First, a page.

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Deptford Creek

Deptford Creek is a half-mile, muddy, tidal stretch of the River Ravensbourne flowing into the Thames opposite the Isle of Dogs. It has been a vitally important place in the past, and it is set to be an inspiration for the future.


Deptford Creek from the Thames 2002

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Deptford Creek from the Thames 2002
Deptford Creek is the last, tidal stretch of the River Ravensbourne (Randisbourne) below it flows into a part of the River Thames known as Greenwich Reach. The Creek lies partly in the Borough of Lewisham and partly in the Borough of Greenwich.

Deptford Power Station

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Deptford Power Station
The most famous industrial plant in Deptford Creek was the Power Station. It stood at the mouth of the Creek and supplied electricity to Central London. The river provided an unlimited supply of water for cooling and allowed coal from the North East to be shipped in easily.
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Ship building

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Ship building
From the 16th century until recently, shipbuilding was an important industry on the Creek. Henry VIII's Royal Dockyard and the East India Company's yard at Deptford provided work for small shipbuilders along the Creek.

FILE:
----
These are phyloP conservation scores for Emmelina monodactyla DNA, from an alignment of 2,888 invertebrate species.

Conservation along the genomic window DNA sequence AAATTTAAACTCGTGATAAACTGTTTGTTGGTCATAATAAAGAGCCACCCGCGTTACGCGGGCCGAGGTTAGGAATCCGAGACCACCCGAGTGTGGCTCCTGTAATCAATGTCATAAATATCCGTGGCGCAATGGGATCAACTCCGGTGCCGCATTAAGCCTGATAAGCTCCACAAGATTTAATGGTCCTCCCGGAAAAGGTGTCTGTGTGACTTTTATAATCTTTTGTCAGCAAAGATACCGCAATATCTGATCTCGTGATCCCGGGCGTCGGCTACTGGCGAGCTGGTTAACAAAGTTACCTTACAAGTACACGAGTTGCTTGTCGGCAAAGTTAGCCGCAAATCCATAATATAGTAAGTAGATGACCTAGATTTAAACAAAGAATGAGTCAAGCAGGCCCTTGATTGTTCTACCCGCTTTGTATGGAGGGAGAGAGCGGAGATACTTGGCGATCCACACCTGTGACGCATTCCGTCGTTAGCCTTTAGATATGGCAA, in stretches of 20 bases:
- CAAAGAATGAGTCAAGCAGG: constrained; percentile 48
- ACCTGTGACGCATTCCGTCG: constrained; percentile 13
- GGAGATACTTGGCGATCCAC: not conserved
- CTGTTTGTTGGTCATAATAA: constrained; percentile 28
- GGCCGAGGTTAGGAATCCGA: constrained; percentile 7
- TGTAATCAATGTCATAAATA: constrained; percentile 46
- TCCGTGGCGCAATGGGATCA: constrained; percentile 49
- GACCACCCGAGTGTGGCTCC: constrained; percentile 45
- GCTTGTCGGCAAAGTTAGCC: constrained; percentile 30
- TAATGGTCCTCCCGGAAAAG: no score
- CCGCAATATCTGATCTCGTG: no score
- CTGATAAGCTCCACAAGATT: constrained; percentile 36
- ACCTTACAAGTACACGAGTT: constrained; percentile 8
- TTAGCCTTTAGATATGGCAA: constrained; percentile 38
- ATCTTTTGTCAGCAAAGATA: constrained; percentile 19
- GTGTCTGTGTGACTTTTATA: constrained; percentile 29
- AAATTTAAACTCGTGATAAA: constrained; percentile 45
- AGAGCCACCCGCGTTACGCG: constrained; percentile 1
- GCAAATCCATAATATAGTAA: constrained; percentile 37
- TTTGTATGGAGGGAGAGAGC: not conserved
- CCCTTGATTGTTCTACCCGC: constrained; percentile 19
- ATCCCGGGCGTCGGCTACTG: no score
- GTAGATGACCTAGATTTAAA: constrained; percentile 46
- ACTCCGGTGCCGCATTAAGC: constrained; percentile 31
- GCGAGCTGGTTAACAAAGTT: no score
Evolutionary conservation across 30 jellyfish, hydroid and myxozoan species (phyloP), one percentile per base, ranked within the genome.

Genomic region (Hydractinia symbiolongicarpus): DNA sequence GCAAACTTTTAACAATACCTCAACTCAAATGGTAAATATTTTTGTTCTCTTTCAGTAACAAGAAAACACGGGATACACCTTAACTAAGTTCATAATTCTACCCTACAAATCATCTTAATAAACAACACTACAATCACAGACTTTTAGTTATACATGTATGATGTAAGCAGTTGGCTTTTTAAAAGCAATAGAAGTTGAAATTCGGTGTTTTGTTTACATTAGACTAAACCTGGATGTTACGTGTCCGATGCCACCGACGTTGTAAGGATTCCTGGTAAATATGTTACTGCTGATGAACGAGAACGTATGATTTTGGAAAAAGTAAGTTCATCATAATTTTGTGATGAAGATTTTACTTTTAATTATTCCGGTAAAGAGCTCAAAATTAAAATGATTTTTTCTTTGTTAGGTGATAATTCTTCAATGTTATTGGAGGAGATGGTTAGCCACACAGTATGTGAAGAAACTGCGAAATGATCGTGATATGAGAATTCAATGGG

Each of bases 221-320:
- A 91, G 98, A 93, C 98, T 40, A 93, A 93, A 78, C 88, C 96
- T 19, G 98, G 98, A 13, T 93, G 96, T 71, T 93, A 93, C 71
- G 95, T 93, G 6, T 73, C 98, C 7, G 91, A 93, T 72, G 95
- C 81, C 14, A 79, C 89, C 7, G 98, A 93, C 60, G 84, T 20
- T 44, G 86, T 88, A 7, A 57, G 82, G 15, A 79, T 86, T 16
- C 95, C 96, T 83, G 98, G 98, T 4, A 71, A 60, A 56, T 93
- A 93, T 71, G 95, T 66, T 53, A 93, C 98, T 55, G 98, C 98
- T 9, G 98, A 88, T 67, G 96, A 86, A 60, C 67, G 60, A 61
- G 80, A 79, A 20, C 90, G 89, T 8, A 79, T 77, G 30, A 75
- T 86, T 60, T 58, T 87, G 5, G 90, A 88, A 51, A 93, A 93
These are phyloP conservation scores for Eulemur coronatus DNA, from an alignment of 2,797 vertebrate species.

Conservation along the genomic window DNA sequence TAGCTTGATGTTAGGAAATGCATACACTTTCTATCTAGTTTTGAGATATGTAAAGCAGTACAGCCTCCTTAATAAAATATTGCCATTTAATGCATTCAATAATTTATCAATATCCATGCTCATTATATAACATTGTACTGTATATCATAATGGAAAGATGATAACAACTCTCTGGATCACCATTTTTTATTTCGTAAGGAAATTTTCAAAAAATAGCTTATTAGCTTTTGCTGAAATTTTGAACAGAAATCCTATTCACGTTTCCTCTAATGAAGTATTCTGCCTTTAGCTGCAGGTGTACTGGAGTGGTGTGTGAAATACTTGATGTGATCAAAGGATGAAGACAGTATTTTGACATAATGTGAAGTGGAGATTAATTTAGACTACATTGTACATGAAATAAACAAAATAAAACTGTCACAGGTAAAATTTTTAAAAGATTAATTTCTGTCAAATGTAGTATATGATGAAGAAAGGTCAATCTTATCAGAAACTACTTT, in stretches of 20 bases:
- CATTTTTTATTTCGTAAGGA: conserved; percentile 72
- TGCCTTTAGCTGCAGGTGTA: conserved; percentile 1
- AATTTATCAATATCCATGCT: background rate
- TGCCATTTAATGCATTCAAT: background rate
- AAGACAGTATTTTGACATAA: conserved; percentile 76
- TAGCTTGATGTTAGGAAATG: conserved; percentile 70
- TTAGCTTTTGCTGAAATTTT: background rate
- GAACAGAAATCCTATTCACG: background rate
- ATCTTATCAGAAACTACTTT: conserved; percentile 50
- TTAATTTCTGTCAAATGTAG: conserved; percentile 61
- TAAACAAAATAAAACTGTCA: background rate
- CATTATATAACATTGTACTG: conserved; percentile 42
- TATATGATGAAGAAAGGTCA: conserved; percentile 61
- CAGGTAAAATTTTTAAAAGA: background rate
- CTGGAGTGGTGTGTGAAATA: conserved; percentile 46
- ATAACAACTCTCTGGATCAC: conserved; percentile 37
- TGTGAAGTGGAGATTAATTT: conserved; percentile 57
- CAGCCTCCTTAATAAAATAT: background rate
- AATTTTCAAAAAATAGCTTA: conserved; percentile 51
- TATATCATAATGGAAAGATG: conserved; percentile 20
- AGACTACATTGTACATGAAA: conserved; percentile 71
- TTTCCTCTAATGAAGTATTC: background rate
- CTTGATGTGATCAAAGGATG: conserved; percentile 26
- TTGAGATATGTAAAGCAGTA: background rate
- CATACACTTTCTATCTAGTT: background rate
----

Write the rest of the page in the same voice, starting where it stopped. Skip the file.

Milling

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Milling
The tidal Creek has been the site for three corn mills. The power of the tide would drive the machinery to mill the corn, which would be brought into the Creek by barge.
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Other industries

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Other industries
From the early 19th century the Creek also hosted chemical works, engineering works, gasworks, soap and candle factories, sawmills, coal and timber wharves, paint works, breweries, food stores and verdigris works for the manufacture of copper sulphate.

Regeneration

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Regeneration
A new version of the old Ha'penny Hatch footbridge was opened in 2002. The original footbridge gave Greenwich residents access to the London to Greenwich Railway. Other new buildings along the Creek include the Laban Dance Centre, the Creekside Visitor Centre and Floating Education Centre and the Docklands Light Railway.
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National Maritime Museum/Royal Observatory GreenwichNew Opportunities Fund 
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